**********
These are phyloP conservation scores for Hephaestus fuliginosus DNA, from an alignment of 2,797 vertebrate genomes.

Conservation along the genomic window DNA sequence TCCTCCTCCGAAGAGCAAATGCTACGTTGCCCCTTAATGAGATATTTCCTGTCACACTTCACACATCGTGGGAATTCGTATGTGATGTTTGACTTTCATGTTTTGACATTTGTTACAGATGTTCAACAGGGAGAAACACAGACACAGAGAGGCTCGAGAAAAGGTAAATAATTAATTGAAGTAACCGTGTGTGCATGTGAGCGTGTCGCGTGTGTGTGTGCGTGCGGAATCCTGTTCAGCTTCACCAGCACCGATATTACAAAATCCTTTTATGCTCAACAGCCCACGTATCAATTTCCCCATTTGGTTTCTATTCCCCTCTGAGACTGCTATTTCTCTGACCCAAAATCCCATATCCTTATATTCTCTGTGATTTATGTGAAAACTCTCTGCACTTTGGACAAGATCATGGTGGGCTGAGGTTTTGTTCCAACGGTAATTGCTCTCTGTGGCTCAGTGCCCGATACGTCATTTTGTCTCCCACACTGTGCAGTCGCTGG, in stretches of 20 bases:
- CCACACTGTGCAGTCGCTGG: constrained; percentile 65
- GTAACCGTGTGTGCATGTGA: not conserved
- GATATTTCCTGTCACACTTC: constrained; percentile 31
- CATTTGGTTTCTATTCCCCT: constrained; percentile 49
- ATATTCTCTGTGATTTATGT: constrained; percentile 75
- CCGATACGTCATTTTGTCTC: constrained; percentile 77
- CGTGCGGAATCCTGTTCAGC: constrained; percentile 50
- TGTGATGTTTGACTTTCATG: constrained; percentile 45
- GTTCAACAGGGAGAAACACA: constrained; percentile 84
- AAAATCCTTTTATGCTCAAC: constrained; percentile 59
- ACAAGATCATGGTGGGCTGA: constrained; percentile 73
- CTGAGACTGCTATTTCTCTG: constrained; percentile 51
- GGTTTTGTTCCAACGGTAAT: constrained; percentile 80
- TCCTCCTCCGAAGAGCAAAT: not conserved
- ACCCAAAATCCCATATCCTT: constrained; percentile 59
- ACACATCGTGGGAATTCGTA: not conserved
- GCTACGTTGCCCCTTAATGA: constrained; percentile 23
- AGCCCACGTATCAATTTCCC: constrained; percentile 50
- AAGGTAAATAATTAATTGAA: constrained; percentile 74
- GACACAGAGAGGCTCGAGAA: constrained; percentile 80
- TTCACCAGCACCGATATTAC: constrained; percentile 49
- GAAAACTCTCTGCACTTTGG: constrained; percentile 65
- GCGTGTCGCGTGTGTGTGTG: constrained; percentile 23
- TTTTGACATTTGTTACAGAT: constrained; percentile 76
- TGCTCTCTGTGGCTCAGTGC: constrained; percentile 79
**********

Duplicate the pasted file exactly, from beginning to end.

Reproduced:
These are phyloP conservation scores for Hephaestus fuliginosus DNA, from an alignment of 2,797 vertebrate genomes.

Conservation along the genomic window DNA sequence TCCTCCTCCGAAGAGCAAATGCTACGTTGCCCCTTAATGAGATATTTCCTGTCACACTTCACACATCGTGGGAATTCGTATGTGATGTTTGACTTTCATGTTTTGACATTTGTTACAGATGTTCAACAGGGAGAAACACAGACACAGAGAGGCTCGAGAAAAGGTAAATAATTAATTGAAGTAACCGTGTGTGCATGTGAGCGTGTCGCGTGTGTGTGTGCGTGCGGAATCCTGTTCAGCTTCACCAGCACCGATATTACAAAATCCTTTTATGCTCAACAGCCCACGTATCAATTTCCCCATTTGGTTTCTATTCCCCTCTGAGACTGCTATTTCTCTGACCCAAAATCCCATATCCTTATATTCTCTGTGATTTATGTGAAAACTCTCTGCACTTTGGACAAGATCATGGTGGGCTGAGGTTTTGTTCCAACGGTAATTGCTCTCTGTGGCTCAGTGCCCGATACGTCATTTTGTCTCCCACACTGTGCAGTCGCTGG, in stretches of 20 bases:
- CCACACTGTGCAGTCGCTGG: constrained; percentile 65
- GTAACCGTGTGTGCATGTGA: not conserved
- GATATTTCCTGTCACACTTC: constrained; percentile 31
- CATTTGGTTTCTATTCCCCT: constrained; percentile 49
- ATATTCTCTGTGATTTATGT: constrained; percentile 75
- CCGATACGTCATTTTGTCTC: constrained; percentile 77
- CGTGCGGAATCCTGTTCAGC: constrained; percentile 50
- TGTGATGTTTGACTTTCATG: constrained; percentile 45
- GTTCAACAGGGAGAAACACA: constrained; percentile 84
- AAAATCCTTTTATGCTCAAC: constrained; percentile 59
- ACAAGATCATGGTGGGCTGA: constrained; percentile 73
- CTGAGACTGCTATTTCTCTG: constrained; percentile 51
- GGTTTTGTTCCAACGGTAAT: constrained; percentile 80
- TCCTCCTCCGAAGAGCAAAT: not conserved
- ACCCAAAATCCCATATCCTT: constrained; percentile 59
- ACACATCGTGGGAATTCGTA: not conserved
- GCTACGTTGCCCCTTAATGA: constrained; percentile 23
- AGCCCACGTATCAATTTCCC: constrained; percentile 50
- AAGGTAAATAATTAATTGAA: constrained; percentile 74
- GACACAGAGAGGCTCGAGAA: constrained; percentile 80
- TTCACCAGCACCGATATTAC: constrained; percentile 49
- GAAAACTCTCTGCACTTTGG: constrained; percentile 65
- GCGTGTCGCGTGTGTGTGTG: constrained; percentile 23
- TTTTGACATTTGTTACAGAT: constrained; percentile 76
- TGCTCTCTGTGGCTCAGTGC: constrained; percentile 79